Principles of Financial Accounting
(4 credits) This course covers the basic introduction to financial management and financial accounting, including an understanding of the concepts, principles and practices in these areas.
Principles of Management
(2 credits) This course introduces the student to the basic principles of management. It includes the understanding of manager's actions in the work place, on the organization and employees. It includes the study of basic management tools and techniques.
New Venture Innovation
(2 credits) This course is a foundational course designed to inspire and engage students in dimensions that drive new ideas as well as the methods and tools to develop innovation and problem solving. Students will address practical problems associated with starting a business, including a feasibility analysis. The focus is to empower learning through entrepreneurial thinking and immerse students in experiences that will develop skills for new ventures. This course will be of value to students of all majors and requires no specialized knowledge.
(2 credits) This is an upper-level course focusing on student interaction with successful Christian leaders from a broad spectrum of professional fields. Each week, one scheduled speaker will both meet informally with the class and participate in a classroom seminar. Students will maintain a journal of their observations; readings from a variety of entrepreneurial and leadership sources will be required. The student will also be required to participate in the Spring Leadership Conference at NWC and attend off-site experiential activities in the local area. Prerequisite: junior class standing.
Small Business Management
This course focuses on current theory and practice relating to starting and continuing management of small and family businesses. As such, it is designed for students contemplating management or ownership of a small business. The course will focus on leadership, decision-making, management, marketing, financial controls and other necessary processes to ensure the successful start-up and long-term health of the small business enterprise. It will include identifying the particularities of small business management, analyzing process and life cycle, focusing on growth, and taking an emphasis on total quality management. Prerequisites: ACC 216, BUS 201 and junior standing. (4 credits)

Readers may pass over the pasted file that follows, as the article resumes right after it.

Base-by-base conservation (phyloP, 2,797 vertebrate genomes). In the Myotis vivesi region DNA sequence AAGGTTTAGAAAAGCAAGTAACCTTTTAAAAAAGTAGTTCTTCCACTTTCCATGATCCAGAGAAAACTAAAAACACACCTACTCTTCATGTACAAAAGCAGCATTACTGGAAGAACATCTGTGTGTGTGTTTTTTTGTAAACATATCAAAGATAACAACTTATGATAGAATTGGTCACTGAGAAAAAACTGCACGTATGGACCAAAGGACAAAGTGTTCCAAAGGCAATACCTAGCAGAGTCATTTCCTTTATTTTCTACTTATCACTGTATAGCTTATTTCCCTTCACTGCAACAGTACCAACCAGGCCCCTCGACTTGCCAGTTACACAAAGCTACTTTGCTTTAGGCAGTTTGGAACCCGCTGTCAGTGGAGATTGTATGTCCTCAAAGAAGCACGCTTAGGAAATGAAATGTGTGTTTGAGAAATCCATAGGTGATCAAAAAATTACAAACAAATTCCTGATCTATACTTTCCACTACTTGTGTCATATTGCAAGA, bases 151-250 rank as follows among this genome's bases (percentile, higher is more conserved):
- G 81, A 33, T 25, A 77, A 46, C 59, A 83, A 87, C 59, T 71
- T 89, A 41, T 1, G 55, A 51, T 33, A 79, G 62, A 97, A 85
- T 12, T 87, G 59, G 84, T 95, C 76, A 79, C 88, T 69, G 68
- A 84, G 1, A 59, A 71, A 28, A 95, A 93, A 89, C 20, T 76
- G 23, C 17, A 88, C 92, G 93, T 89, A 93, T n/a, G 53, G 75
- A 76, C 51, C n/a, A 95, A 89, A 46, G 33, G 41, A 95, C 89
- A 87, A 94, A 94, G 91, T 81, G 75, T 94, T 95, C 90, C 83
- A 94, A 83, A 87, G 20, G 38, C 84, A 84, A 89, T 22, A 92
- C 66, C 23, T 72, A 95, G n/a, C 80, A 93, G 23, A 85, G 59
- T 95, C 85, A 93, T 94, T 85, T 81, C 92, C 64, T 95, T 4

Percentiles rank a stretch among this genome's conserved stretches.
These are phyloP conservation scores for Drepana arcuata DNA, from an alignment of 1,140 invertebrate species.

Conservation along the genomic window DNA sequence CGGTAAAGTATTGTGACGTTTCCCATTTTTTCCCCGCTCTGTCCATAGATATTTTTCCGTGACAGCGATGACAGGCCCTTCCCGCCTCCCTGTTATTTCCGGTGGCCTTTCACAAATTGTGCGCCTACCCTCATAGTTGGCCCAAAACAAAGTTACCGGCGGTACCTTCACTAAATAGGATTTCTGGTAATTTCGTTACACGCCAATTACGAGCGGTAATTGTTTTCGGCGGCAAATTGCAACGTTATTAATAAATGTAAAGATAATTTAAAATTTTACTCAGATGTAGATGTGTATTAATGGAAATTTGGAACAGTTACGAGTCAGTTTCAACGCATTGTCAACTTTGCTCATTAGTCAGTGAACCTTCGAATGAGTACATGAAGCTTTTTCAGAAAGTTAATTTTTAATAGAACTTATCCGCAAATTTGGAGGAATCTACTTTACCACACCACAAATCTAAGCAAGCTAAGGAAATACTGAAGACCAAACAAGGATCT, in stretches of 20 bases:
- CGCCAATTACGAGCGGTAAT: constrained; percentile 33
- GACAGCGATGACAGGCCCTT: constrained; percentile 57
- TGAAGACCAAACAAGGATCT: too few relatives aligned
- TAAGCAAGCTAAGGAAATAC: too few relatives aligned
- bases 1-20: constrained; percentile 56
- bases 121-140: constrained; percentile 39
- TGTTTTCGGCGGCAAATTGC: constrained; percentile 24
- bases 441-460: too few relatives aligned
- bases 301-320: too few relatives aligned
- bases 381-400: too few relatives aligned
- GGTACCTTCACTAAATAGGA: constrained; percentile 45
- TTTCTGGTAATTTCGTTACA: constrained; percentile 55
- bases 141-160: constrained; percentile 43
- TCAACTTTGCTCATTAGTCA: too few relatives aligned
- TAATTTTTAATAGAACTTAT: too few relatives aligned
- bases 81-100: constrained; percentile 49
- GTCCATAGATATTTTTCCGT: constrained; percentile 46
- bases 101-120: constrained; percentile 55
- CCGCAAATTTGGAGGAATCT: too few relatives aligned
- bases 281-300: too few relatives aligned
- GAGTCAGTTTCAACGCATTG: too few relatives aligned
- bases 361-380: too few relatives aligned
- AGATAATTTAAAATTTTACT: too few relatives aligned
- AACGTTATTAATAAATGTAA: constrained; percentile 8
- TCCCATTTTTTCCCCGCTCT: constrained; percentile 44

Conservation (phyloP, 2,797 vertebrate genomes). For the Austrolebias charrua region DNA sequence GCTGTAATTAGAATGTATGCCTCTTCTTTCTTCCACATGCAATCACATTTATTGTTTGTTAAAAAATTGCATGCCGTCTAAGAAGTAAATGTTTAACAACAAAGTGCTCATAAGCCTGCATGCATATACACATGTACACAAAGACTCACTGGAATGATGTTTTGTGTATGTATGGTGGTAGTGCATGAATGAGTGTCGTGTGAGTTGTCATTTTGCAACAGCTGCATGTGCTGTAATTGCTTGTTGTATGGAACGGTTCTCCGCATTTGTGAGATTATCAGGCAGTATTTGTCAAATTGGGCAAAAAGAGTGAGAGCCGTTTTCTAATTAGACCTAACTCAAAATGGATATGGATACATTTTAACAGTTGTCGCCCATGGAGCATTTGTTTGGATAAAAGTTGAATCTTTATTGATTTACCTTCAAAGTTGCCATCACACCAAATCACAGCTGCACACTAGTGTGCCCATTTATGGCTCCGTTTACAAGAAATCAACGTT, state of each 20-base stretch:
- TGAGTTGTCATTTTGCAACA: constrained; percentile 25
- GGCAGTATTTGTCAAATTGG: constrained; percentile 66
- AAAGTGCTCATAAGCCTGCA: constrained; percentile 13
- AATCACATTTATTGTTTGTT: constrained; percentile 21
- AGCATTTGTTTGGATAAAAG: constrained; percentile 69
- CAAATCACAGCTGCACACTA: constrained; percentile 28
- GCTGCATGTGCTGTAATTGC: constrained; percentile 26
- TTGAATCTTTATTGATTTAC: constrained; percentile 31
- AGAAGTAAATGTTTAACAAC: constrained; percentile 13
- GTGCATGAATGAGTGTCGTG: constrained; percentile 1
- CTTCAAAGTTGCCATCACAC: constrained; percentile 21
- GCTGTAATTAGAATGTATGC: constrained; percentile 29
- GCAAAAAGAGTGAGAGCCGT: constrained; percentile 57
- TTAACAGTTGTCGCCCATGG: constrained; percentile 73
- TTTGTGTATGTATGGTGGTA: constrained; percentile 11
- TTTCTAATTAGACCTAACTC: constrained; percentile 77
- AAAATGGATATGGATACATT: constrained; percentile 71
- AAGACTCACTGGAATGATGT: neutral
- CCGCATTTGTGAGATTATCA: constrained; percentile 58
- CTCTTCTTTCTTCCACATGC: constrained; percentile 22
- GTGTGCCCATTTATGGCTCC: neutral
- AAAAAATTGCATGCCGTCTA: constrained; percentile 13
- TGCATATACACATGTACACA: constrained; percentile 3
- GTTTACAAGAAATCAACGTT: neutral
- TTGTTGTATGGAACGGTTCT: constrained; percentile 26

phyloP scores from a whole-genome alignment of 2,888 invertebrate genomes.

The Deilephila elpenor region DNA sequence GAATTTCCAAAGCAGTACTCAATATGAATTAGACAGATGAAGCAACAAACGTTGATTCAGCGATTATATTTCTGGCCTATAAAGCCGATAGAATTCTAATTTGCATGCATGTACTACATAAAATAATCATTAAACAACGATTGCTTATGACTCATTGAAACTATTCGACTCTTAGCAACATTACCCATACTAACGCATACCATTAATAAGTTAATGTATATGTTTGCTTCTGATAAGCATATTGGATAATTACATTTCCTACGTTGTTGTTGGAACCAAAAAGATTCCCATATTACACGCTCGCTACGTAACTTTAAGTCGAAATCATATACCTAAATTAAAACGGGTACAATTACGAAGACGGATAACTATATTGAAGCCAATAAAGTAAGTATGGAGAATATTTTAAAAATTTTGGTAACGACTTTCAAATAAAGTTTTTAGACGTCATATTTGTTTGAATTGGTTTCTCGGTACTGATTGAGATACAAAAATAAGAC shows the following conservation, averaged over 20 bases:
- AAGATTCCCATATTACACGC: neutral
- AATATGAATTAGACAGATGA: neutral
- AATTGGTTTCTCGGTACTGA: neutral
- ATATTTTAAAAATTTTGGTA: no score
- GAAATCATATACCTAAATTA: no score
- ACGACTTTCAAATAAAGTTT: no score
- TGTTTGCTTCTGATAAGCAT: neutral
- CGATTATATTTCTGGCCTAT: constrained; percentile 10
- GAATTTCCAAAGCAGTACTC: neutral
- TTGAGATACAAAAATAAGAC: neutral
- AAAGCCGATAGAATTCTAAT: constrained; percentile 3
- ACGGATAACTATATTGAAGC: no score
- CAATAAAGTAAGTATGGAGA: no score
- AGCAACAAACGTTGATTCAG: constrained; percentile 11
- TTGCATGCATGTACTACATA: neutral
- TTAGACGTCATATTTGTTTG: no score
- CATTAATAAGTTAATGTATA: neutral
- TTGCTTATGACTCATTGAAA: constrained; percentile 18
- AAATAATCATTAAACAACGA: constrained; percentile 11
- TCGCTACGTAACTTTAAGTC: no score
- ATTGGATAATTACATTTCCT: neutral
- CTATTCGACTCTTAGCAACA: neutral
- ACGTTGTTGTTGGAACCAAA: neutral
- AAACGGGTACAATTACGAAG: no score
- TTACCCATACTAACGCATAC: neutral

Choose at least seven credits:
(3 credits) This course involves the study of cost systems and their use in decision-making by management. Emphasis is placed on the areas of cost-volume-profit analysis, job-order and process costing systems, budgets and standards, cost allocation and capital budgeting. Prerequisites: ACC215 and 216.
Individual Income Tax
(4 credits) This is an introduction to current federal and state taxation laws and practices. The emphasis is on the federal income tax and its impact on accounting procedures and management decision-making. Prerequisites: ACC215 and 216, or permission of chair of the business department.
Introduction to Legal Environment
The goal of this course is to provide the student with an introduction to the American legal system from a Christian perspective. Emphasis is placed on those topics which are particularly relevant to business and business transactions. (2 credits)
Practicum in Business
This course is a directed practicum in business for students and is by arrangement with instructor and on-site supervisor(s). The course will provide initial practical work experience in the field of business. Note: Requires 25 clock hours of work experience. Graded on a pass/no pass basis. Course may be repeated one time. Prerequisites: ACC215, BUS200 or BUS201. (1 credit)
(2 credits)(Writing intensive) Business Writing is an interdisciplinary writing course designed to provide instruction on writing skills relevant to the workplace. The course focuses on the practice and study of methods of written communication that are utilized in the professional world. This course explores techniques and strategies specific to business writing through in-class lectures and exercises, a group project, and individual writing assignments. Prerequisites: Sophomore standing and two business classes.
Customer Relations Management
This course examines customer relationship management (CRM) and its application in marketing, sales, and service. Effective CRM strategies help companies align business process with customer centric strategies using people, technology, and knowledge. Companies strive to use CRM to optimize the identification, acquisition, growth and retention of desired customers to gain competitive advantage and maximize profit. Anyone interested in working with customers and CRM technology and would like to be responsible for the development of any major aspect of CRM will find this course beneficial. Prerequisite: Sophomore standing. (4 credits)
What is the economy? What drives the boom and bust of the market? Why do people choose what they choose? How should I think about money? What is the role of our government? How do I view inequality? Every decision we make and everything we see in the modern society has something to do with economics. In this course, we will cover the ABC's of micro and macroeconomics that are most relevant to our everyday life. We will also learn a brief history of economic thought, and build our foundation on the Christian principles. (4 credits) (NWCore option under Self and Society) Note: This course is not intended for business or economics majors.